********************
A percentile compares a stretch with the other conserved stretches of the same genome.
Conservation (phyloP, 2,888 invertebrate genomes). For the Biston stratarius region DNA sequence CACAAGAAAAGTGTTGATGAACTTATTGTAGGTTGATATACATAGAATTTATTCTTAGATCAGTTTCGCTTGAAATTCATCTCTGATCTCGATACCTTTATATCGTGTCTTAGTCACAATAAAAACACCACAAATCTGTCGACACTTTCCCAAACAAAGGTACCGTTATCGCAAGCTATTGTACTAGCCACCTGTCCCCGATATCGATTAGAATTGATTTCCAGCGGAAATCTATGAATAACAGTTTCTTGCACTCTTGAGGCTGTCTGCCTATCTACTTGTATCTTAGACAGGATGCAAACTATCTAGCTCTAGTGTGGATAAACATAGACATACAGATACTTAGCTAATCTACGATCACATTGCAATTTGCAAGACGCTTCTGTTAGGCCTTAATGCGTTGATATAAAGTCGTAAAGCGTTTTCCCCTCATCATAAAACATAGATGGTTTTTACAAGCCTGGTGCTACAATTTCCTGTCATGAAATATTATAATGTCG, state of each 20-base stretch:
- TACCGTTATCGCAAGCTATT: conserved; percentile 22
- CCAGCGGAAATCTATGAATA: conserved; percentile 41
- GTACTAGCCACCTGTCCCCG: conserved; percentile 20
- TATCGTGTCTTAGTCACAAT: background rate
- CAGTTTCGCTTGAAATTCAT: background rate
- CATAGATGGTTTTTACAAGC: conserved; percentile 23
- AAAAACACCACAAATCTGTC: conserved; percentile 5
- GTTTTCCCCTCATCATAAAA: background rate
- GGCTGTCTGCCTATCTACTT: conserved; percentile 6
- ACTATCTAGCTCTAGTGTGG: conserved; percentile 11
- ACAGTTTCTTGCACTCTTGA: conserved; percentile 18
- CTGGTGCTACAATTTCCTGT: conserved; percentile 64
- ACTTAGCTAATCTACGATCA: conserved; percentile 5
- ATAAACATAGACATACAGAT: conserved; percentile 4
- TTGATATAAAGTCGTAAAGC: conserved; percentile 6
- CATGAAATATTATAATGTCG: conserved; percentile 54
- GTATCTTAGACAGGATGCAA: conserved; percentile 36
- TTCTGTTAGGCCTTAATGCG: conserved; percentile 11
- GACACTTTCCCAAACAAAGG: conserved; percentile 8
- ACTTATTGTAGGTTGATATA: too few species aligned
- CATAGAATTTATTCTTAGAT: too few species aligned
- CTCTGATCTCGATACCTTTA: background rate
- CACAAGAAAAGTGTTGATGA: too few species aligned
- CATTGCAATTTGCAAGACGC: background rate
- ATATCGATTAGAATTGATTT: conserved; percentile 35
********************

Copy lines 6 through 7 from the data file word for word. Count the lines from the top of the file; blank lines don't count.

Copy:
- TATCGTGTCTTAGTCACAAT: background rate
- CAGTTTCGCTTGAAATTCAT: background rate